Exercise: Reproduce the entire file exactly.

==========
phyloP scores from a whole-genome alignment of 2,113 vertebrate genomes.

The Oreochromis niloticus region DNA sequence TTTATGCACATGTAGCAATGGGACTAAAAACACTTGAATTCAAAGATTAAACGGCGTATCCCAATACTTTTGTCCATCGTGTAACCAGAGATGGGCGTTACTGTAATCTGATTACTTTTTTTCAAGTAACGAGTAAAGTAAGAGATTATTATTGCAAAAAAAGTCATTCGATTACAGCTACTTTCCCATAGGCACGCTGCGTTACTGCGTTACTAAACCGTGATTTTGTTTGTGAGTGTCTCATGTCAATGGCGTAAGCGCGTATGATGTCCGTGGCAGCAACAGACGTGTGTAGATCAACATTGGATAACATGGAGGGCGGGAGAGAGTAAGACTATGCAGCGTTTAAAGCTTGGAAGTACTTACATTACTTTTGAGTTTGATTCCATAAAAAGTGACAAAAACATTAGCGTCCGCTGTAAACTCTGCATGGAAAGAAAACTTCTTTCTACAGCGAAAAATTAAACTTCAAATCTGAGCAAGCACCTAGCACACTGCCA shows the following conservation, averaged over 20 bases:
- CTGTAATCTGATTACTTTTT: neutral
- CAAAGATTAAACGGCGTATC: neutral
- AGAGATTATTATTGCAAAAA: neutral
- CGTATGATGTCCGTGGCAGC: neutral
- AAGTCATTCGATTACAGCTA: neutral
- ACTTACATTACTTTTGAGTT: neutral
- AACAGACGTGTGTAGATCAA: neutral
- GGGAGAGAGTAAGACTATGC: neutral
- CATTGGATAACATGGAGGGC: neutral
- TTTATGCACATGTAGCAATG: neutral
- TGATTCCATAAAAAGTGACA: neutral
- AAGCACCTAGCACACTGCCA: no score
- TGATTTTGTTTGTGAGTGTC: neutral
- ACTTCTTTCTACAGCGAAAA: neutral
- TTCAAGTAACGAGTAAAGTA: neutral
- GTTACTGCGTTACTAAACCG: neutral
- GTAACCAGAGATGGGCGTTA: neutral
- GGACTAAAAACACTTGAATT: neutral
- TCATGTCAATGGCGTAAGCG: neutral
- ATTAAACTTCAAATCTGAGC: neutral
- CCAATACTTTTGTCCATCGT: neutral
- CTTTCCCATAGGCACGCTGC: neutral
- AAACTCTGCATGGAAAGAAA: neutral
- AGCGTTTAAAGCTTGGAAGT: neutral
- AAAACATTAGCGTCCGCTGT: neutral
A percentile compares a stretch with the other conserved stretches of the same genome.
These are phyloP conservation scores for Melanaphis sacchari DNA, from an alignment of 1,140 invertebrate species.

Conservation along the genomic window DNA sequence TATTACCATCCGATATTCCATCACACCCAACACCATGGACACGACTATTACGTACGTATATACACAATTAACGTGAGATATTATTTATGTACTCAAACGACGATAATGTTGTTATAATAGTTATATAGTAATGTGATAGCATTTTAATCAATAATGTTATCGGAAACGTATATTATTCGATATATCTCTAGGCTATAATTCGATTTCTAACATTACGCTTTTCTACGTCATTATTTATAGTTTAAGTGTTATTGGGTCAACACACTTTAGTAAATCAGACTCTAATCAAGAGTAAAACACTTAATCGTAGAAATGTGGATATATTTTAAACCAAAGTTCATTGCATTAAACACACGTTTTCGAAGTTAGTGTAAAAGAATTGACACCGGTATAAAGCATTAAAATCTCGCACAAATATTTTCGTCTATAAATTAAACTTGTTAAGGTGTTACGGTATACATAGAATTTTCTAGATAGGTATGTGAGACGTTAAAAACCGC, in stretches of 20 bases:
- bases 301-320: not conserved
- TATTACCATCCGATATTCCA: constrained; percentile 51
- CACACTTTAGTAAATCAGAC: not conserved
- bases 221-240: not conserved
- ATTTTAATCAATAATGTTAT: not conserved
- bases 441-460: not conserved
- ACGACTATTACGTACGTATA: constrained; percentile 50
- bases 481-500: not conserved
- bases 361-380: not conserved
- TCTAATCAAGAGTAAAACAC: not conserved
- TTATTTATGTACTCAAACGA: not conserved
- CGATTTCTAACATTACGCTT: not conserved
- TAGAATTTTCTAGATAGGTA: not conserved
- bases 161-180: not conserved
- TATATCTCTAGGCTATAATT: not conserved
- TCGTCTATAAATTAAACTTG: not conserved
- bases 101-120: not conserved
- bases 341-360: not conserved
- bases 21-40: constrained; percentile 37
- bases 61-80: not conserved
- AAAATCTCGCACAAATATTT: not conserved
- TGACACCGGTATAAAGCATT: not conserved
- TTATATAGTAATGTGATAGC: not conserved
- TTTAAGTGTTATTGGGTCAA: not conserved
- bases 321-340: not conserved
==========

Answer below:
phyloP scores from a whole-genome alignment of 2,113 vertebrate genomes.

The Oreochromis niloticus region DNA sequence TTTATGCACATGTAGCAATGGGACTAAAAACACTTGAATTCAAAGATTAAACGGCGTATCCCAATACTTTTGTCCATCGTGTAACCAGAGATGGGCGTTACTGTAATCTGATTACTTTTTTTCAAGTAACGAGTAAAGTAAGAGATTATTATTGCAAAAAAAGTCATTCGATTACAGCTACTTTCCCATAGGCACGCTGCGTTACTGCGTTACTAAACCGTGATTTTGTTTGTGAGTGTCTCATGTCAATGGCGTAAGCGCGTATGATGTCCGTGGCAGCAACAGACGTGTGTAGATCAACATTGGATAACATGGAGGGCGGGAGAGAGTAAGACTATGCAGCGTTTAAAGCTTGGAAGTACTTACATTACTTTTGAGTTTGATTCCATAAAAAGTGACAAAAACATTAGCGTCCGCTGTAAACTCTGCATGGAAAGAAAACTTCTTTCTACAGCGAAAAATTAAACTTCAAATCTGAGCAAGCACCTAGCACACTGCCA shows the following conservation, averaged over 20 bases:
- CTGTAATCTGATTACTTTTT: neutral
- CAAAGATTAAACGGCGTATC: neutral
- AGAGATTATTATTGCAAAAA: neutral
- CGTATGATGTCCGTGGCAGC: neutral
- AAGTCATTCGATTACAGCTA: neutral
- ACTTACATTACTTTTGAGTT: neutral
- AACAGACGTGTGTAGATCAA: neutral
- GGGAGAGAGTAAGACTATGC: neutral
- CATTGGATAACATGGAGGGC: neutral
- TTTATGCACATGTAGCAATG: neutral
- TGATTCCATAAAAAGTGACA: neutral
- AAGCACCTAGCACACTGCCA: no score
- TGATTTTGTTTGTGAGTGTC: neutral
- ACTTCTTTCTACAGCGAAAA: neutral
- TTCAAGTAACGAGTAAAGTA: neutral
- GTTACTGCGTTACTAAACCG: neutral
- GTAACCAGAGATGGGCGTTA: neutral
- GGACTAAAAACACTTGAATT: neutral
- TCATGTCAATGGCGTAAGCG: neutral
- ATTAAACTTCAAATCTGAGC: neutral
- CCAATACTTTTGTCCATCGT: neutral
- CTTTCCCATAGGCACGCTGC: neutral
- AAACTCTGCATGGAAAGAAA: neutral
- AGCGTTTAAAGCTTGGAAGT: neutral
- AAAACATTAGCGTCCGCTGT: neutral
A percentile compares a stretch with the other conserved stretches of the same genome.
These are phyloP conservation scores for Melanaphis sacchari DNA, from an alignment of 1,140 invertebrate species.

Conservation along the genomic window DNA sequence TATTACCATCCGATATTCCATCACACCCAACACCATGGACACGACTATTACGTACGTATATACACAATTAACGTGAGATATTATTTATGTACTCAAACGACGATAATGTTGTTATAATAGTTATATAGTAATGTGATAGCATTTTAATCAATAATGTTATCGGAAACGTATATTATTCGATATATCTCTAGGCTATAATTCGATTTCTAACATTACGCTTTTCTACGTCATTATTTATAGTTTAAGTGTTATTGGGTCAACACACTTTAGTAAATCAGACTCTAATCAAGAGTAAAACACTTAATCGTAGAAATGTGGATATATTTTAAACCAAAGTTCATTGCATTAAACACACGTTTTCGAAGTTAGTGTAAAAGAATTGACACCGGTATAAAGCATTAAAATCTCGCACAAATATTTTCGTCTATAAATTAAACTTGTTAAGGTGTTACGGTATACATAGAATTTTCTAGATAGGTATGTGAGACGTTAAAAACCGC, in stretches of 20 bases:
- bases 301-320: not conserved
- TATTACCATCCGATATTCCA: constrained; percentile 51
- CACACTTTAGTAAATCAGAC: not conserved
- bases 221-240: not conserved
- ATTTTAATCAATAATGTTAT: not conserved
- bases 441-460: not conserved
- ACGACTATTACGTACGTATA: constrained; percentile 50
- bases 481-500: not conserved
- bases 361-380: not conserved
- TCTAATCAAGAGTAAAACAC: not conserved
- TTATTTATGTACTCAAACGA: not conserved
- CGATTTCTAACATTACGCTT: not conserved
- TAGAATTTTCTAGATAGGTA: not conserved
- bases 161-180: not conserved
- TATATCTCTAGGCTATAATT: not conserved
- TCGTCTATAAATTAAACTTG: not conserved
- bases 101-120: not conserved
- bases 341-360: not conserved
- bases 21-40: constrained; percentile 37
- bases 61-80: not conserved
- AAAATCTCGCACAAATATTT: not conserved
- TGACACCGGTATAAAGCATT: not conserved
- TTATATAGTAATGTGATAGC: not conserved
- TTTAAGTGTTATTGGGTCAA: not conserved
- bases 321-340: not conserved